Father William Byron, S.J.

Father William Byron, S.J.

It would be interesting if every diocesan office of liturgy were to take a page each year from the book of the Academy of Motion Picture Arts and Sciences and award an Oscar to high-performing parishes in the areas of preaching, presiding, participation and music.

Best preacher, best presider, best participating congregation and best liturgical music in any given diocese deserve recognition, and by recognizing the best, the diocesan office could encourage other parishes to improve.

Gradual improvement across the board in any diocese would make weekend worship more attractive to former parishioners who have drifted away. There should be no difficulty finding or designing an appropriate statuette to accompany the recognition. And instead of calling it an Oscar, the award in this case might be named in honor of a saint or familiar liturgical gesture, item or event that all would recognize. Something like a “thurible” or “prie dieu” might work.

If any creativity at all resides in a diocesan office charged with the promotion of good liturgy, it should not be difficult to set standards and select judges for this holy competition. All parishes would have to be visited over the course of any year by judges who are there only to help, not to police or punish.

Dramatic improvement in the quality of worship is likely to result. And it is also a good probability that positive playback would be felt in the seminaries where future contenders for this recognition are in formation.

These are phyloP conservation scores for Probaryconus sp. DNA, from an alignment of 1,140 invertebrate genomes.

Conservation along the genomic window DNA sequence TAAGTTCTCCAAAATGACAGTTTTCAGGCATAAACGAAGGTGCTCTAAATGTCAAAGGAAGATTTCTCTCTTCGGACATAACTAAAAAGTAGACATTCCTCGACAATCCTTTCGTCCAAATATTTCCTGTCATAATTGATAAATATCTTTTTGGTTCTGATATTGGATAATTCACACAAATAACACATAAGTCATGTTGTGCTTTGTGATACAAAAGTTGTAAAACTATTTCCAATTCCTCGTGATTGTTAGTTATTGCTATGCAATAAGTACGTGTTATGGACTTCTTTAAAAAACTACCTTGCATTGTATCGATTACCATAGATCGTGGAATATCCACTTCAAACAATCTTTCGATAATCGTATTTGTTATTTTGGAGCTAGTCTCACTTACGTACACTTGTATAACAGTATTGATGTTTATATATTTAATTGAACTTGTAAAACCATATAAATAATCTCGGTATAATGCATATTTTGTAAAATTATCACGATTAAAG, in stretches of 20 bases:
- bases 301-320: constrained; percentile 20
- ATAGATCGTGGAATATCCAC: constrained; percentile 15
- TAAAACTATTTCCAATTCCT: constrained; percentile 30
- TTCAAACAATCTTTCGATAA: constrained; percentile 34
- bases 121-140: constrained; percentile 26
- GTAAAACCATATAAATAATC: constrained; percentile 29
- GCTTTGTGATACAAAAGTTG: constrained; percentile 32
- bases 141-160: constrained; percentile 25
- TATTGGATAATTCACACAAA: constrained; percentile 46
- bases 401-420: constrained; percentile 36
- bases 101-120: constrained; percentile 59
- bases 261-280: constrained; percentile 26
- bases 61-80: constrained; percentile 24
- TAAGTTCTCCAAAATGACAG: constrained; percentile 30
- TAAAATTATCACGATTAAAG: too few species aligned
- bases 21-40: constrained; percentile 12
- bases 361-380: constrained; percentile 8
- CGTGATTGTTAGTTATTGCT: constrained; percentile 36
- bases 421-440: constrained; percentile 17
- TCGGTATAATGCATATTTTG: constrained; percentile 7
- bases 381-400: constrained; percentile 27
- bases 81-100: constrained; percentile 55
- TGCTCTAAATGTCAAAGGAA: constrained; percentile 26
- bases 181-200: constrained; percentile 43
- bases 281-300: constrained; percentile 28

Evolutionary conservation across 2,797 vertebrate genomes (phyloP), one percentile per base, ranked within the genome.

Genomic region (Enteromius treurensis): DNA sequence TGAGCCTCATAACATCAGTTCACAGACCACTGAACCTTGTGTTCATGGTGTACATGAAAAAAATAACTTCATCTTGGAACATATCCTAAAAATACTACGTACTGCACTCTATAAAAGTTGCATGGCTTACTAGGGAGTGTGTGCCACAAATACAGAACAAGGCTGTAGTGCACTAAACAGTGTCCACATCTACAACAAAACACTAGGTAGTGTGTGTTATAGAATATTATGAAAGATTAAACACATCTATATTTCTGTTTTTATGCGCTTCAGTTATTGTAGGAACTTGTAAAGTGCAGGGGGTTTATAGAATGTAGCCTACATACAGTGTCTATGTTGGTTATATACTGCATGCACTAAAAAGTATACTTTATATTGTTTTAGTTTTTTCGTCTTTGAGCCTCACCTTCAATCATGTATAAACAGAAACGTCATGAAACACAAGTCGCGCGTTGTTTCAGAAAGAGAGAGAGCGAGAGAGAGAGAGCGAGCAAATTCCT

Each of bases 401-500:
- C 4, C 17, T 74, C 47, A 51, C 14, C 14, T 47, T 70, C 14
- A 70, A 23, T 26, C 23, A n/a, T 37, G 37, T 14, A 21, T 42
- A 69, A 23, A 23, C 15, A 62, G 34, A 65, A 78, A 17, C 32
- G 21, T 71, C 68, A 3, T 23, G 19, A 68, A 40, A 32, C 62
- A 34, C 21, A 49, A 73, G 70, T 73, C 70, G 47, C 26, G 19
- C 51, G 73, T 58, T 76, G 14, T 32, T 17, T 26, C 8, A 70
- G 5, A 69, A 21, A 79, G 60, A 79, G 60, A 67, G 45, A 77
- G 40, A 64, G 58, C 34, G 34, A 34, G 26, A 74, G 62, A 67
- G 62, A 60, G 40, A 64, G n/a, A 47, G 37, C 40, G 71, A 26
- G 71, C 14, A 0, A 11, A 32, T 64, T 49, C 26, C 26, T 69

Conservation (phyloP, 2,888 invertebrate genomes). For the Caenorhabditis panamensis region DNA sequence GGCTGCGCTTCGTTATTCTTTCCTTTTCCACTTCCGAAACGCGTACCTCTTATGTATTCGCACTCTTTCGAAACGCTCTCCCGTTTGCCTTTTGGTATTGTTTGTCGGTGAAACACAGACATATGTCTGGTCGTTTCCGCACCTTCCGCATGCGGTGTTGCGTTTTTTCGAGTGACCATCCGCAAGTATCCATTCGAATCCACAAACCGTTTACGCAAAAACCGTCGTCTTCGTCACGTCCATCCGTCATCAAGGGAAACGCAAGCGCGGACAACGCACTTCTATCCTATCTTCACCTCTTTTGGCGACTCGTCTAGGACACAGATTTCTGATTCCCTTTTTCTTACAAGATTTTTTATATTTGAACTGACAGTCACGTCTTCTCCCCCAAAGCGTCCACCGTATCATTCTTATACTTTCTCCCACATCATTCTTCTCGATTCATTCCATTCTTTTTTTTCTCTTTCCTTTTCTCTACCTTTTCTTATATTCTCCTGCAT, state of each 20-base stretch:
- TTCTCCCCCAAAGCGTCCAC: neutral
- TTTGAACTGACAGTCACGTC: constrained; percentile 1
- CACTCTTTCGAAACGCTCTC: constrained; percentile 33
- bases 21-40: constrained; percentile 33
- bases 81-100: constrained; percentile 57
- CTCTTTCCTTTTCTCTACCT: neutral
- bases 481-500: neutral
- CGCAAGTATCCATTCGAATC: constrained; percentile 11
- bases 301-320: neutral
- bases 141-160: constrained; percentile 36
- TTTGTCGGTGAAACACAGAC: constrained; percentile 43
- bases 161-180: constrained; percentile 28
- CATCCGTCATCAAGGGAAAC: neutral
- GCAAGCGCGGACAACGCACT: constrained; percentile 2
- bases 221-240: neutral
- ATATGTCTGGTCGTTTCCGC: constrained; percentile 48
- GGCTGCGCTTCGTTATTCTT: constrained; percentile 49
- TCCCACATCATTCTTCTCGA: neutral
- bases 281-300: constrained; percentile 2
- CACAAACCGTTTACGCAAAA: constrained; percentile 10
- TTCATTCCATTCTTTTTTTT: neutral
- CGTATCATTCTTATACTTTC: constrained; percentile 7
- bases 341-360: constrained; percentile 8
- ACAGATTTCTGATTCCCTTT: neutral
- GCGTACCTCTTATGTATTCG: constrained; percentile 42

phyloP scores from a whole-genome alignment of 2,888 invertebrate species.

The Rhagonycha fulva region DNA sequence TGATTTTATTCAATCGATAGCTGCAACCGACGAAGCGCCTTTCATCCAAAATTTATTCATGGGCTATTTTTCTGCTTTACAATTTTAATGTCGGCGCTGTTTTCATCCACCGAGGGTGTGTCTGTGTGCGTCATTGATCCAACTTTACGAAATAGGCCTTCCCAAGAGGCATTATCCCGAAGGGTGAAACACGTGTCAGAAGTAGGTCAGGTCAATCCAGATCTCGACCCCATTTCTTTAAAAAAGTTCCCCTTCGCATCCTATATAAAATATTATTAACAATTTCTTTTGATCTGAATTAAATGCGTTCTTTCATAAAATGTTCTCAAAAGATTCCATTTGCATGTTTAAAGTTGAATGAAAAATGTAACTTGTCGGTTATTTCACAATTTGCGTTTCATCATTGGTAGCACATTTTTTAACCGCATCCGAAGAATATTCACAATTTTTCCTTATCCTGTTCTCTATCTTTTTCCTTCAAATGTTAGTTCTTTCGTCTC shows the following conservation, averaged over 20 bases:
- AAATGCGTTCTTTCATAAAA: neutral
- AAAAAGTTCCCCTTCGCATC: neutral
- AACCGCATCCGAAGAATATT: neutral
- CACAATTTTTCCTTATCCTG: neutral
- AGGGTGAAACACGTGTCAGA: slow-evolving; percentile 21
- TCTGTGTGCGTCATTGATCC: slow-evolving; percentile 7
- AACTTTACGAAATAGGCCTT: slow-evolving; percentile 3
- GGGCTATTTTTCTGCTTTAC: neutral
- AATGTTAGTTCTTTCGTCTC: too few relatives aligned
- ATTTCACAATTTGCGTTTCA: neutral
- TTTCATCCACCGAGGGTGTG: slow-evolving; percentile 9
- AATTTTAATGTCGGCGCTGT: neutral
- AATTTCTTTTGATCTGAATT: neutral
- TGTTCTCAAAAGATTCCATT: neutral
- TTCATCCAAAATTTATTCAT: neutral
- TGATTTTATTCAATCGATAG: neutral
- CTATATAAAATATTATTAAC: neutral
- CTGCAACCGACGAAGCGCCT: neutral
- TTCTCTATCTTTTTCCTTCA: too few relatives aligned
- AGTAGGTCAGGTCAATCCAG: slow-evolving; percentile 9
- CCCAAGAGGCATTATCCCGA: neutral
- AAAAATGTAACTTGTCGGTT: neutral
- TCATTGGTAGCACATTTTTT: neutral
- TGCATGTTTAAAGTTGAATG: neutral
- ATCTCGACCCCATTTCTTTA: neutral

If, say, the Sunday morning 11 a.m. liturgy at a given parish were so honored, it is probable that visitors would be attracted, regular attendees would be retained and the disaffected young might be prompted to take a look to see what’s going on. And isn’t this exactly what any parish wants to see happen?

If anything close to this is going to occur, however, pastor and parish staff will have to pay more attention to what is actually taking place on weekends in the parishes where the faith community looks to them for leadership. They might see this as an opportunity to engage young people in the planning and preparation of liturgies. They might invite experienced professionals in the parish to help evaluate the quality of preaching, presiding, participation and music in parish liturgies.

Nothing but good can come from an initiative like this. It won’t happen, however, without diocesan leadership and widespread cooperation from the people in the pews who, I suspect, are just waiting for something like this to happen.


Jesuit Father Byron is university professor of business and society at St. Joseph’s University, Philadelphia. Email: wbyron@sju.edu.